The “firearm” on an AR-15 is the lower receiver. That is it. Snapping the parts together does not make it a “super duper” firearm. In fact, the government’s position really made no sense. Either the lower was a firearm, or it wasn’t. (There was even an argument to be made that the code was so vague and ambiguous as to what a lower receiver is, that it essentially made that aspect unenforceable.)
Regardless, Jerome asked me to join the case as a consultant. This morphed into being named as an expert witness.
That is the aspect I want to discuss briefly.
An expert witness is not supposed to opine on the law. That is the purview of the judge. The expert witness’s testimony is supposed to be limited to his expertise. I narrowly tailored my report to what the ATF and, by extension, the U.S. Code defined as a firearm and what was not.
As we prepared to go to trial, the AUSA filed a motion seeking to have me excluded as a witness.
His motion ran 25 pages and he bitched about the fact that I was first and foremost a defense lawyer and, therefore, biased.
Let’s pause at this juncture.
His own proffered expert witness was an ATF agent, an agent of the state who has a vested interest in keeping his job as an ATF agent. That expert is not biased????
OF COURSE I AM BIASED, MORON!!! That is the whole point of having an expert witness! The one caveat to me is that I am a lawyer, and have sworn an oath that not only binds me to protecting and defending the Constitution, but unlike the prosecution witness who could only be theoretically fired, I could lose my license to practice law!
The second, and more troubling, thing the AUSA brought up was this: my blog. He went through the blog… (yep… the whole thing) and said in the court pleadings that my blog showed an inherent distrust and dislike of government.
This is how he was going to try to have me dismissed.
Yes… I fully admit, I do have an inherent distrust and dislike of government. We all should. In fact, by the very nature of his argument it suggests that he, himself, does not, which I find to be incredibly troubling. Our Constitution (which he himself also swore to uphold) is based on a foundational distrust of government. If he, as he himself suggests, does not share this view, that might infer that he is violating his own oath… but hey… if all you have is lemons, right? This was the best he could do, I guess, to get me disqualified.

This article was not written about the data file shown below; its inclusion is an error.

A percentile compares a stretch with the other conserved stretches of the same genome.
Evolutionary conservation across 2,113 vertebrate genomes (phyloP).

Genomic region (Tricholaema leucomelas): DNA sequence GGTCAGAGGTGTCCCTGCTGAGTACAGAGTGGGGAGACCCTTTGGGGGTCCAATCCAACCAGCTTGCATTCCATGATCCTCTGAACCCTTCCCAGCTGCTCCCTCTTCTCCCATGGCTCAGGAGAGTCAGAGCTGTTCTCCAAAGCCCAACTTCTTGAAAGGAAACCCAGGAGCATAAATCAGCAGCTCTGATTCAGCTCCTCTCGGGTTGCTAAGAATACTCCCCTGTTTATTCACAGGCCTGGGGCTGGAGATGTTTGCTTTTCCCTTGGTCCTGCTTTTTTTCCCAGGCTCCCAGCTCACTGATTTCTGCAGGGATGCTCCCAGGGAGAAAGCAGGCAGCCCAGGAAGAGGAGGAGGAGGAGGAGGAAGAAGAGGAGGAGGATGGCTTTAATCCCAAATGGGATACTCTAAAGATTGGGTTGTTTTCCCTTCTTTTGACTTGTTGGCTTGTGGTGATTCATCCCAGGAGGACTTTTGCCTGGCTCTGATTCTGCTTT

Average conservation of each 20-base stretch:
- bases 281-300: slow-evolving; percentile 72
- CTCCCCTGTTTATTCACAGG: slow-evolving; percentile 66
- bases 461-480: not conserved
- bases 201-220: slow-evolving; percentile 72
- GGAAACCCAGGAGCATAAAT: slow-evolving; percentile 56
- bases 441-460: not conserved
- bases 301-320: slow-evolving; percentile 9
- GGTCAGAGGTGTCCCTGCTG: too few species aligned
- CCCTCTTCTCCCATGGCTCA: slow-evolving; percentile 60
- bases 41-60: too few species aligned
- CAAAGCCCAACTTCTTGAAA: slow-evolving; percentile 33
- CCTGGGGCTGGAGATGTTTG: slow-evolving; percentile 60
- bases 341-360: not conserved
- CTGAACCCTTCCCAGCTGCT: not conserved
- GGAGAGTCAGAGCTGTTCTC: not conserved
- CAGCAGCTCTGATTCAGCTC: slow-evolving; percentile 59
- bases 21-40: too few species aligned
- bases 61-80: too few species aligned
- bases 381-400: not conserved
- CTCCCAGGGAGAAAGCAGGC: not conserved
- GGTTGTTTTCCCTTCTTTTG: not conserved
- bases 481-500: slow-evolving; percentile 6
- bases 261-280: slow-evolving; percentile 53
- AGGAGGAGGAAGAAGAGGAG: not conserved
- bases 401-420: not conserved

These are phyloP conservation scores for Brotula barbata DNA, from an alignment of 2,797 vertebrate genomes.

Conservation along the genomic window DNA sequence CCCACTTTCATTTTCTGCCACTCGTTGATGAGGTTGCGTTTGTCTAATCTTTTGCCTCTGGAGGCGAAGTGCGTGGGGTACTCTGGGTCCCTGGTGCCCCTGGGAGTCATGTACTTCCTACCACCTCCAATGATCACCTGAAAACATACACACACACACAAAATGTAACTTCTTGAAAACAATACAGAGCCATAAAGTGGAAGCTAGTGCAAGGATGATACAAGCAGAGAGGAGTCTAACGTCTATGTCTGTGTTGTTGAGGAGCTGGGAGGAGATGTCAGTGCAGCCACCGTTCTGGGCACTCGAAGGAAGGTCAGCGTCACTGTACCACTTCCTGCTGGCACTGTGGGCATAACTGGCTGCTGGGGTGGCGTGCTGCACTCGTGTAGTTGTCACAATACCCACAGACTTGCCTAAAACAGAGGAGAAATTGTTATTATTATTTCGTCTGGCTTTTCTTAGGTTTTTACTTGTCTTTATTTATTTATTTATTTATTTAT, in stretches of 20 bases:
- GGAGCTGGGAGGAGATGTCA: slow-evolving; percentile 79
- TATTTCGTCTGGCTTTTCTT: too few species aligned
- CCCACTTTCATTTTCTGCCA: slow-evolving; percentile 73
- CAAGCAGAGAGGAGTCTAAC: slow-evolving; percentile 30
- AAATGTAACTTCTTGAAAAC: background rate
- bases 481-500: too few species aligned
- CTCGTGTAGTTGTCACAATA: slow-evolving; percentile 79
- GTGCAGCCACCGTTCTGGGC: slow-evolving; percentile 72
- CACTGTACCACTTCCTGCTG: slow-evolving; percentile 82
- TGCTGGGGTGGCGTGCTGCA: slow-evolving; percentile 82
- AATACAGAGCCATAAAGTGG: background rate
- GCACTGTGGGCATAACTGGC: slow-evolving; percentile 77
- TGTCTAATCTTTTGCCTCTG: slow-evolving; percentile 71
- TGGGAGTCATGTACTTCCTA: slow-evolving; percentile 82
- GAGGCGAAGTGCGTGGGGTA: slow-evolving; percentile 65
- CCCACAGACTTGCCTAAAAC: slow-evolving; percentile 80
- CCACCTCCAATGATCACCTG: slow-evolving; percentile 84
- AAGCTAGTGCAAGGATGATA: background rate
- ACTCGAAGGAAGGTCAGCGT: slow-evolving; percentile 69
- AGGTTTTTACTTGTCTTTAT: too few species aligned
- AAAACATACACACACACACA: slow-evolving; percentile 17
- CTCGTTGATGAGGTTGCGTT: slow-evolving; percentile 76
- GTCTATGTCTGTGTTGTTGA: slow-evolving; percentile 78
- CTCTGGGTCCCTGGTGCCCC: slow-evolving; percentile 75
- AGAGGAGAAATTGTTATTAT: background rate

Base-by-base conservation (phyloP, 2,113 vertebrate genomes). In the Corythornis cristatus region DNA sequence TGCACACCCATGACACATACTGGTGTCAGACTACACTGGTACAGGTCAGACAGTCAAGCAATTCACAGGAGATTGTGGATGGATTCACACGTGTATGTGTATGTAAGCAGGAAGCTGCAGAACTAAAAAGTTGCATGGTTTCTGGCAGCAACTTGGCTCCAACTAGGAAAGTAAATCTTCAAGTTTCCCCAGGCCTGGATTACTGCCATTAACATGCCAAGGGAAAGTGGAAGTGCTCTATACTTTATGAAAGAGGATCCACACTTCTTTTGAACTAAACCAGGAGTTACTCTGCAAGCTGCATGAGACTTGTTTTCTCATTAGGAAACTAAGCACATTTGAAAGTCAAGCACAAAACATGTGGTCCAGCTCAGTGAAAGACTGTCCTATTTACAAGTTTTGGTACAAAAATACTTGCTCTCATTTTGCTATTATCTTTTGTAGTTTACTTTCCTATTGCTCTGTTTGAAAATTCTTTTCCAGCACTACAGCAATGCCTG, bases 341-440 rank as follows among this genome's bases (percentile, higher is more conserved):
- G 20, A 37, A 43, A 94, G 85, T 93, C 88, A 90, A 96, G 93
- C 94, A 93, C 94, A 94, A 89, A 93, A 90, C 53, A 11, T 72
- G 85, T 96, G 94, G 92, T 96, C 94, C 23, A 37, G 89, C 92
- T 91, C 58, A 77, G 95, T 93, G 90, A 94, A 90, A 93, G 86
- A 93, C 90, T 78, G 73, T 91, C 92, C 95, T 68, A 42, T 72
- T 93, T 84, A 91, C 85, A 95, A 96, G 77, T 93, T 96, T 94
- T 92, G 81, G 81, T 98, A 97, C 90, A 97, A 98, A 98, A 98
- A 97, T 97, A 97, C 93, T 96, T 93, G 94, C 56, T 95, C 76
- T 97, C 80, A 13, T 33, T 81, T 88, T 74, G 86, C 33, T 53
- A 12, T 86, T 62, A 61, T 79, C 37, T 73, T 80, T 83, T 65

Fortunately, the federal judge would have none of it and dismissed the fed’s motion. I was in…well sort of.
A couple of days later the AUSA made an offer for a sentencing guideline that the defendants did not want to pass up… so, against my advice to counsel (remember, I was just a consultant and an expert witness… not the attorney) the defendants capitulated. I get why they did it, and if I had been their attorney I might have suggested taking the deal too. But I wasn’t. I was a pure academic in the matter, and it pissed me off.
The reason I write about this has to do with a common refrain I get from clients at Artemis.
“If I do ‘x’, will that get me prosecuted?”
“How do I avoid doing anything illegal if ‘x’ happens?”
As the case above illustrates, it is virtually impossible for me to answer those questions. The defendants here literally did NOTHING ILLEGAL! The feds wanted to use them as pawns to create a theory that snapping together unregulated parts onto an already established firearm was the equivalent to manufacturing a firearm.
Yes, the AUSA was correct… I am antagonistic towards the government. I believe that their actions warrant that level of distrust.